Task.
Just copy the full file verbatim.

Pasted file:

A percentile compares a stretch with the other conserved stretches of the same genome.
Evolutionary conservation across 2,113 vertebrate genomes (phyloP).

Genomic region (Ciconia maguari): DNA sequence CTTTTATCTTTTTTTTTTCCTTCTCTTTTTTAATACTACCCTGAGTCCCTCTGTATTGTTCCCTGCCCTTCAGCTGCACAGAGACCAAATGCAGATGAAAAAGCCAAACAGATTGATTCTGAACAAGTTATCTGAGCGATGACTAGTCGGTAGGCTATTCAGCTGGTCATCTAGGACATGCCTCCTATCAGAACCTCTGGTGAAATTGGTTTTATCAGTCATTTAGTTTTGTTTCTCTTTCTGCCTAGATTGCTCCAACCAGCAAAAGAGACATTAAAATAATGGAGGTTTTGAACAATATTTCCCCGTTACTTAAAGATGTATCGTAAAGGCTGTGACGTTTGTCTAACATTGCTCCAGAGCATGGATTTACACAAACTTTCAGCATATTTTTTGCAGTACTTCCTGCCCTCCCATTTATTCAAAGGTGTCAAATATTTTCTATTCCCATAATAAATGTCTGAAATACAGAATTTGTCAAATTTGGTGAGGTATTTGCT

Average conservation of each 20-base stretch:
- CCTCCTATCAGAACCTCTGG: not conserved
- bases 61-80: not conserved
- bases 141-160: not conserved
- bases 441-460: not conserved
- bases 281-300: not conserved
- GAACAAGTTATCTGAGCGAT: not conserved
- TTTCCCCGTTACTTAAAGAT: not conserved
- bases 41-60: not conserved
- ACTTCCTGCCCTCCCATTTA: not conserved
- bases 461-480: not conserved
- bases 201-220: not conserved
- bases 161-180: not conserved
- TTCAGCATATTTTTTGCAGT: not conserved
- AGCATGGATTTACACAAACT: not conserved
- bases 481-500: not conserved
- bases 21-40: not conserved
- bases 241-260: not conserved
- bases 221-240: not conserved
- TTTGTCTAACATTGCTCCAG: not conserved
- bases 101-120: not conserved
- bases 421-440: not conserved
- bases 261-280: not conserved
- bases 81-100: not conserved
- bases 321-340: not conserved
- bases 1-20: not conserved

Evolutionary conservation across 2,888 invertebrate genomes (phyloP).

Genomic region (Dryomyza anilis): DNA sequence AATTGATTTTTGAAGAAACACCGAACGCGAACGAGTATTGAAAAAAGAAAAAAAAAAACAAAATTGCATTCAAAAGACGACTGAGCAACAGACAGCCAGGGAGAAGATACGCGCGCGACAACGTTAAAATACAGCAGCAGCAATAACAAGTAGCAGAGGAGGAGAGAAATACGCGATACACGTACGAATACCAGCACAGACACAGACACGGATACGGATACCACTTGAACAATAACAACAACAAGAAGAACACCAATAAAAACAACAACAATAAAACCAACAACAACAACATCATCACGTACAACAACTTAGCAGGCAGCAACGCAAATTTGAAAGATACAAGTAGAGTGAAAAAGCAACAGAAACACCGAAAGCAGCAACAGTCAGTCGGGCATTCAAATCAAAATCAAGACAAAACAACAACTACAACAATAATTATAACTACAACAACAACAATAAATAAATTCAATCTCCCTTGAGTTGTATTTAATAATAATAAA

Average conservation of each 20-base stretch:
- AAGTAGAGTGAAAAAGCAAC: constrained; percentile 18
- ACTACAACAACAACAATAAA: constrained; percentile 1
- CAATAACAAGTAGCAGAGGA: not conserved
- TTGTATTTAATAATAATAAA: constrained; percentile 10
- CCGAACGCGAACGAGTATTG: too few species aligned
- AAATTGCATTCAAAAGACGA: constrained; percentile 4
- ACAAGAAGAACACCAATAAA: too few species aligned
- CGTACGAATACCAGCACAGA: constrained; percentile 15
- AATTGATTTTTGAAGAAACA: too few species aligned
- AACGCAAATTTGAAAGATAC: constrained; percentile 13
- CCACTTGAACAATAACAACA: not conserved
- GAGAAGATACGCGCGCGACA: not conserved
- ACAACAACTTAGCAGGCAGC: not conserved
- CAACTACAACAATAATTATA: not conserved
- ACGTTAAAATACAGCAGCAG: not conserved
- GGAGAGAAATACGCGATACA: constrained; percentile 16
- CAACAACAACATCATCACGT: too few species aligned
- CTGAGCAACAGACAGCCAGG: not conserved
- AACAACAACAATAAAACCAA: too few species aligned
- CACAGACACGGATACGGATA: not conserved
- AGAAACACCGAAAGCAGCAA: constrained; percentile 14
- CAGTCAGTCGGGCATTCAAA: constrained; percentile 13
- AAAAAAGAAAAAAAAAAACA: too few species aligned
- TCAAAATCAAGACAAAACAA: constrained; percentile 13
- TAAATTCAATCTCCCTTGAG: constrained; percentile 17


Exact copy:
A percentile compares a stretch with the other conserved stretches of the same genome.
Evolutionary conservation across 2,113 vertebrate genomes (phyloP).

Genomic region (Ciconia maguari): DNA sequence CTTTTATCTTTTTTTTTTCCTTCTCTTTTTTAATACTACCCTGAGTCCCTCTGTATTGTTCCCTGCCCTTCAGCTGCACAGAGACCAAATGCAGATGAAAAAGCCAAACAGATTGATTCTGAACAAGTTATCTGAGCGATGACTAGTCGGTAGGCTATTCAGCTGGTCATCTAGGACATGCCTCCTATCAGAACCTCTGGTGAAATTGGTTTTATCAGTCATTTAGTTTTGTTTCTCTTTCTGCCTAGATTGCTCCAACCAGCAAAAGAGACATTAAAATAATGGAGGTTTTGAACAATATTTCCCCGTTACTTAAAGATGTATCGTAAAGGCTGTGACGTTTGTCTAACATTGCTCCAGAGCATGGATTTACACAAACTTTCAGCATATTTTTTGCAGTACTTCCTGCCCTCCCATTTATTCAAAGGTGTCAAATATTTTCTATTCCCATAATAAATGTCTGAAATACAGAATTTGTCAAATTTGGTGAGGTATTTGCT

Average conservation of each 20-base stretch:
- CCTCCTATCAGAACCTCTGG: not conserved
- bases 61-80: not conserved
- bases 141-160: not conserved
- bases 441-460: not conserved
- bases 281-300: not conserved
- GAACAAGTTATCTGAGCGAT: not conserved
- TTTCCCCGTTACTTAAAGAT: not conserved
- bases 41-60: not conserved
- ACTTCCTGCCCTCCCATTTA: not conserved
- bases 461-480: not conserved
- bases 201-220: not conserved
- bases 161-180: not conserved
- TTCAGCATATTTTTTGCAGT: not conserved
- AGCATGGATTTACACAAACT: not conserved
- bases 481-500: not conserved
- bases 21-40: not conserved
- bases 241-260: not conserved
- bases 221-240: not conserved
- TTTGTCTAACATTGCTCCAG: not conserved
- bases 101-120: not conserved
- bases 421-440: not conserved
- bases 261-280: not conserved
- bases 81-100: not conserved
- bases 321-340: not conserved
- bases 1-20: not conserved

Evolutionary conservation across 2,888 invertebrate genomes (phyloP).

Genomic region (Dryomyza anilis): DNA sequence AATTGATTTTTGAAGAAACACCGAACGCGAACGAGTATTGAAAAAAGAAAAAAAAAAACAAAATTGCATTCAAAAGACGACTGAGCAACAGACAGCCAGGGAGAAGATACGCGCGCGACAACGTTAAAATACAGCAGCAGCAATAACAAGTAGCAGAGGAGGAGAGAAATACGCGATACACGTACGAATACCAGCACAGACACAGACACGGATACGGATACCACTTGAACAATAACAACAACAAGAAGAACACCAATAAAAACAACAACAATAAAACCAACAACAACAACATCATCACGTACAACAACTTAGCAGGCAGCAACGCAAATTTGAAAGATACAAGTAGAGTGAAAAAGCAACAGAAACACCGAAAGCAGCAACAGTCAGTCGGGCATTCAAATCAAAATCAAGACAAAACAACAACTACAACAATAATTATAACTACAACAACAACAATAAATAAATTCAATCTCCCTTGAGTTGTATTTAATAATAATAAA

Average conservation of each 20-base stretch:
- AAGTAGAGTGAAAAAGCAAC: constrained; percentile 18
- ACTACAACAACAACAATAAA: constrained; percentile 1
- CAATAACAAGTAGCAGAGGA: not conserved
- TTGTATTTAATAATAATAAA: constrained; percentile 10
- CCGAACGCGAACGAGTATTG: too few species aligned
- AAATTGCATTCAAAAGACGA: constrained; percentile 4
- ACAAGAAGAACACCAATAAA: too few species aligned
- CGTACGAATACCAGCACAGA: constrained; percentile 15
- AATTGATTTTTGAAGAAACA: too few species aligned
- AACGCAAATTTGAAAGATAC: constrained; percentile 13
- CCACTTGAACAATAACAACA: not conserved
- GAGAAGATACGCGCGCGACA: not conserved
- ACAACAACTTAGCAGGCAGC: not conserved
- CAACTACAACAATAATTATA: not conserved
- ACGTTAAAATACAGCAGCAG: not conserved
- GGAGAGAAATACGCGATACA: constrained; percentile 16
- CAACAACAACATCATCACGT: too few species aligned
- CTGAGCAACAGACAGCCAGG: not conserved
- AACAACAACAATAAAACCAA: too few species aligned
- CACAGACACGGATACGGATA: not conserved
- AGAAACACCGAAAGCAGCAA: constrained; percentile 14
- CAGTCAGTCGGGCATTCAAA: constrained; percentile 13
- AAAAAAGAAAAAAAAAAACA: too few species aligned
- TCAAAATCAAGACAAAACAA: constrained; percentile 13
- TAAATTCAATCTCCCTTGAG: constrained; percentile 17